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Registered: 06-27-1998
Wed, 07-03-2013 - 12:50pm

jamblessedthree wrote:
<div><em>"I still wanted to SAH then for all the reasons that implies." ---------- Wanting to SAH does not actually imply any particular reasons.</em></div><p> </p><p>Actually, a lot of SAH friends share common convinctions in why they chose to stay at home. </p>

What are those convinctions?

PumpkinAngel

iVillage Member
Registered: 10-23-2001
Wed, 07-03-2013 - 12:31pm
"I still wanted to SAH then for all the reasons that implies." ---------- Wanting to SAH does not actually imply any particular reasons.

 

Actually, a lot of SAH friends share common convinctions in why they chose to stay at home. 

 


 


iVillage Member
Registered: 06-27-1998
Wed, 07-03-2013 - 12:29pm

<<If you were the employer, how would you handle a situation like those presented in the article?  What do you think about that correlation between WOH and being a helicopter parent?>>

I would handle them in pretty much the same way.  Parents shouldn't be involved in the their children's work must past the age of 15, except to drive and possibly to bounce ideas off.  A parent should not call the place of employment on behalf of their child unless there is some type of emergency.

IME, helicopter parents are parents who make the family a child centered family, where everything is about the child and not the family as a whole.  I have seen both sah and woh families who had helicopter parents.  


PumpkinAngel

iVillage Member
Registered: 10-23-2001
Wed, 07-03-2013 - 12:29pm

This just proves helicopter parenting isn't specific to work status, A report like this doesn't surprise me.  I think we do the best we can with the tools we have, I may find a pretty fixed work schedule next school year and if I get it the timing couldn't be better b/c of my kids ages.  I have become more stand off-ish the older my kids have gotten and I feel pretty ok leaving them for periods of time that may have to fit a work schedule myself, There are still a couple things standing in the way, one specifically has to do with the diabetes my middle kid has been recently dx with and securing a routine or supervision if necessary for her.   But these thoughts, general would have never been mine five or so years ago, I still wanted to SAH then for all the reasons that implies.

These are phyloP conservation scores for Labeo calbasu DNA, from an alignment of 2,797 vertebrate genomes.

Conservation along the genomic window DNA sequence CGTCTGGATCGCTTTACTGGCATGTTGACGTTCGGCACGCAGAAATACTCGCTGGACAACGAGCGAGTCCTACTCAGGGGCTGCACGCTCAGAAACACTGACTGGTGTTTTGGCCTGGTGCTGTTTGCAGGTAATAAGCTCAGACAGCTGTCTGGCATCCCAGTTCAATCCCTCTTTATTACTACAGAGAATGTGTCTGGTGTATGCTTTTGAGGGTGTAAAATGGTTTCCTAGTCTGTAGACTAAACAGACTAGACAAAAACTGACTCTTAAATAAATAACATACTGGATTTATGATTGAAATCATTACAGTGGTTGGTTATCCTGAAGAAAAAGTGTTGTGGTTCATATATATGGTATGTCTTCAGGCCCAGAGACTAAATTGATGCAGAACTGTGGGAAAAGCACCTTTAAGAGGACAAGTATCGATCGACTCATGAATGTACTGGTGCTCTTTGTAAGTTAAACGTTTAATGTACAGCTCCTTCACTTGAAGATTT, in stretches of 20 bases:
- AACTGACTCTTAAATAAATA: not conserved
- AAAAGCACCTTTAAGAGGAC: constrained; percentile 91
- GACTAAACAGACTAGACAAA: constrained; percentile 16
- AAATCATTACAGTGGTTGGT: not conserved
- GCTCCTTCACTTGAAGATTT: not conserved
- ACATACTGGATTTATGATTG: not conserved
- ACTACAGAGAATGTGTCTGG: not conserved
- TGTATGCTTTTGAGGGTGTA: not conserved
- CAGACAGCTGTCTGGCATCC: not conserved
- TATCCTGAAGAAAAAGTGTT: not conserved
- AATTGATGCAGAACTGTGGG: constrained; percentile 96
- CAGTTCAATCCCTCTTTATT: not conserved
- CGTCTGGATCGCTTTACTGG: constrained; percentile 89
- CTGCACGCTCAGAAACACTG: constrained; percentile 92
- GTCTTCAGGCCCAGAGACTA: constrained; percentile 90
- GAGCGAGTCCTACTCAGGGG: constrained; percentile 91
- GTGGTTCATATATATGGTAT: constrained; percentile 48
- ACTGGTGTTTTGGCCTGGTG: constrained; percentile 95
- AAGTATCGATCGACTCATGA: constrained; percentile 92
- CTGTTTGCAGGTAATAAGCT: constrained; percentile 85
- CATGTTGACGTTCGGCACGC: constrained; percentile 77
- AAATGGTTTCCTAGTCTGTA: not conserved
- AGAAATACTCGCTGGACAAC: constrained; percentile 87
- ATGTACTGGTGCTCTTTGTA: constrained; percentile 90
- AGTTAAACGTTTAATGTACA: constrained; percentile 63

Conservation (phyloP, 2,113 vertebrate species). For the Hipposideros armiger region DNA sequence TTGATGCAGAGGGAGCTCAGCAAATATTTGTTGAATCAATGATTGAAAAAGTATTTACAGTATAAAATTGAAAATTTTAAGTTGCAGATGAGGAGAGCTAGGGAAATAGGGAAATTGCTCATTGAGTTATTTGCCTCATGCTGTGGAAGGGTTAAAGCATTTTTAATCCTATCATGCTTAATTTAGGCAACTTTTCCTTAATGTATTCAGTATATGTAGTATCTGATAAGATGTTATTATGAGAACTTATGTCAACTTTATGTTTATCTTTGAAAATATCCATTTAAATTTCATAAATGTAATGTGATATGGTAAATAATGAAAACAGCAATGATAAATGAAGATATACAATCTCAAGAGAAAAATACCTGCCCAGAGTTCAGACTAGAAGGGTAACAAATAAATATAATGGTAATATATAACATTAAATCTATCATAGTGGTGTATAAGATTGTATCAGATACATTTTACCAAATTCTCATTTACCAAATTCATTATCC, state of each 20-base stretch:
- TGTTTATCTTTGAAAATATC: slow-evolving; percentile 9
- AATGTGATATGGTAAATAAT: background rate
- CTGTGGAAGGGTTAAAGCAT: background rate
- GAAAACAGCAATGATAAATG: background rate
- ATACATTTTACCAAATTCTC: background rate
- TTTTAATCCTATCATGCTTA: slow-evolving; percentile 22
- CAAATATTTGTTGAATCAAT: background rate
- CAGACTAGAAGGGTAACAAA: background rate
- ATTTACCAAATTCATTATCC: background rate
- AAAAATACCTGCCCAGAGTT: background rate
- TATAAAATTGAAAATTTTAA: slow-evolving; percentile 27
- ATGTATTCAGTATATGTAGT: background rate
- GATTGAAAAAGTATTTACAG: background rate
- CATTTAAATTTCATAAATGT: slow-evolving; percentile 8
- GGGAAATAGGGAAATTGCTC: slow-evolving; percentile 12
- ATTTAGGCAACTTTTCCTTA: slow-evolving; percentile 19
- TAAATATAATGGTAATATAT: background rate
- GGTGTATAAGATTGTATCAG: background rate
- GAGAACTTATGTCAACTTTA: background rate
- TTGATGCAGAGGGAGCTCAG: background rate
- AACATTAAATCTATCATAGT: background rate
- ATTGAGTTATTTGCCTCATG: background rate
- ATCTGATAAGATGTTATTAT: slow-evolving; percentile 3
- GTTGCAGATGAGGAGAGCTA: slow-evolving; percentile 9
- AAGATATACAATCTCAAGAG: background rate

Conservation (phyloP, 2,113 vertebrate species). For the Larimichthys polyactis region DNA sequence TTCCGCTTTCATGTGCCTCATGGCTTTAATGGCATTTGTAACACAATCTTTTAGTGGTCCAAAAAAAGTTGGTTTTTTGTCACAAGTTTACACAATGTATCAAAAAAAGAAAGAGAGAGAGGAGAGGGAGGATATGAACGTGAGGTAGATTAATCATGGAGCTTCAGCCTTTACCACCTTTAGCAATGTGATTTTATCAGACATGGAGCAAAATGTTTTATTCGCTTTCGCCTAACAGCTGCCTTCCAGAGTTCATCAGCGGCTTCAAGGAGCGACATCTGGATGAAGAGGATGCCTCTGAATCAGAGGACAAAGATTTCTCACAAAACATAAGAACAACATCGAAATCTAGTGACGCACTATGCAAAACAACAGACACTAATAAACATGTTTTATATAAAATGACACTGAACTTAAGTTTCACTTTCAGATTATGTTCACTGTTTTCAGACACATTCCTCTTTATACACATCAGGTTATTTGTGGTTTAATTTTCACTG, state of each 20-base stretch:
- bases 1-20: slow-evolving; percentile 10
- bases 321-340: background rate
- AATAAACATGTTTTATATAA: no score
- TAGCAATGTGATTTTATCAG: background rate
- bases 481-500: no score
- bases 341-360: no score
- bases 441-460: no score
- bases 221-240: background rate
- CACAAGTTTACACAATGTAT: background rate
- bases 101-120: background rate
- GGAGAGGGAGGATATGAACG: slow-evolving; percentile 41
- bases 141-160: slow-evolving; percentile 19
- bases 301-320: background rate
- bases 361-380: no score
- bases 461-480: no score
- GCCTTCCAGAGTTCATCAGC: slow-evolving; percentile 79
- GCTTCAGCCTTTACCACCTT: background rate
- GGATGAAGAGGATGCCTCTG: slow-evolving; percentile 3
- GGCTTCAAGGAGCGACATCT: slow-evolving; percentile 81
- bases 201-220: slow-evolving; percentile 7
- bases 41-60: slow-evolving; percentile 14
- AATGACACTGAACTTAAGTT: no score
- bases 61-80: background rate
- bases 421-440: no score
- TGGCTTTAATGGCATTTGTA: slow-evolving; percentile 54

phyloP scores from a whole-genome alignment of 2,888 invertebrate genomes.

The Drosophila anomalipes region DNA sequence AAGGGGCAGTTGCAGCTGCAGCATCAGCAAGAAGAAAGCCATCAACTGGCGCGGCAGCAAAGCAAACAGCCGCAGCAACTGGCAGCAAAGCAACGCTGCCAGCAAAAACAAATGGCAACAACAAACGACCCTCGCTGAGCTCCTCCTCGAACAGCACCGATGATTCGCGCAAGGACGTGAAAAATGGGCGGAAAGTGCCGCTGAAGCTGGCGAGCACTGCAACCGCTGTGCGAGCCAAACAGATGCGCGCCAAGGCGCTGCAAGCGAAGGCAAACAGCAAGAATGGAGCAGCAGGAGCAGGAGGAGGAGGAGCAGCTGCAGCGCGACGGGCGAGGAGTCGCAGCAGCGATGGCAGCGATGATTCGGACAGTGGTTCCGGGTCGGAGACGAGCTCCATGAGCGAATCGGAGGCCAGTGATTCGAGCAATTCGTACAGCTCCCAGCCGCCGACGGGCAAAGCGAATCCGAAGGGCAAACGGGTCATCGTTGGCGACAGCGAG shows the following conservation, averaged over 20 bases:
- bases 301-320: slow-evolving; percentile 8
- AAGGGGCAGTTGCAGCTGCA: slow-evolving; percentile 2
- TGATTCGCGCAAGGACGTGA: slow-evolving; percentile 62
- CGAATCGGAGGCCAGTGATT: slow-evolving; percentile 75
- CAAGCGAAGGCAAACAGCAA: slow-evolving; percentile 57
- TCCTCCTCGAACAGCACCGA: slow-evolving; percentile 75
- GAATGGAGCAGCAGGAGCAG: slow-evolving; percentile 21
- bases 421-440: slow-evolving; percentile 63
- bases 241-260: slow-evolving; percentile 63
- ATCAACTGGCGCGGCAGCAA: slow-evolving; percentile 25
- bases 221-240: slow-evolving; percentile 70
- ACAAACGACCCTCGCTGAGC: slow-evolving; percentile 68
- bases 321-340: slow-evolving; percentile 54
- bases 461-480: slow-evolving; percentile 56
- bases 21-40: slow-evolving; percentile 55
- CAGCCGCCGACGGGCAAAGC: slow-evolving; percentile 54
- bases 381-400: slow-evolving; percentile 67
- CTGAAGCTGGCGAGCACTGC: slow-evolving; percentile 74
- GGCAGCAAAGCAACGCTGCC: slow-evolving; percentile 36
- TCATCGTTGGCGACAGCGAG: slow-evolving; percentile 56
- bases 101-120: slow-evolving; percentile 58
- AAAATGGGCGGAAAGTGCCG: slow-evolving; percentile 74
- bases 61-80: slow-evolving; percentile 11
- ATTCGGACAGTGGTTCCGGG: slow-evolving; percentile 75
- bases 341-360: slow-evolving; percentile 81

ETA disclosure that this job I am considering has been simmering all school year, DD's recent diagnosis could be a set back only if it's offered. 

 


 


Avatar for rollmops2009
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Registered: 02-24-2009
Wed, 07-03-2013 - 12:28pm
"I still wanted to SAH then for all the reasons that implies." ---------- Wanting to SAH does not actually imply any particular reasons.
iVillage Member
Registered: 12-07-2003
Wed, 07-03-2013 - 12:14pm

rollmops2009 wrote:
As for the parent seminar, I think colleges came up with this to keep the helicopter parents occupied and thus leave the kids free to do their moving in thing and the meet and greet stuff on their own.

Oops, should have read this before posting.

iVillage Member
Registered: 12-07-2003
Wed, 07-03-2013 - 12:11pm

ashmama wrote:
We had told DD we were just planning to help her haul her boxes to her room and then kiss her goodbye, but now I feel like I have to call the school and ask if the seminars are, um, required.

As someone who works at a university, it's my understanding that those kinds of parenting seminars are usually designed to keep the parents out of the hair of the students and the university staff.  I would still call, but they will probably be relieved to hear that they can expect one less hovering parent.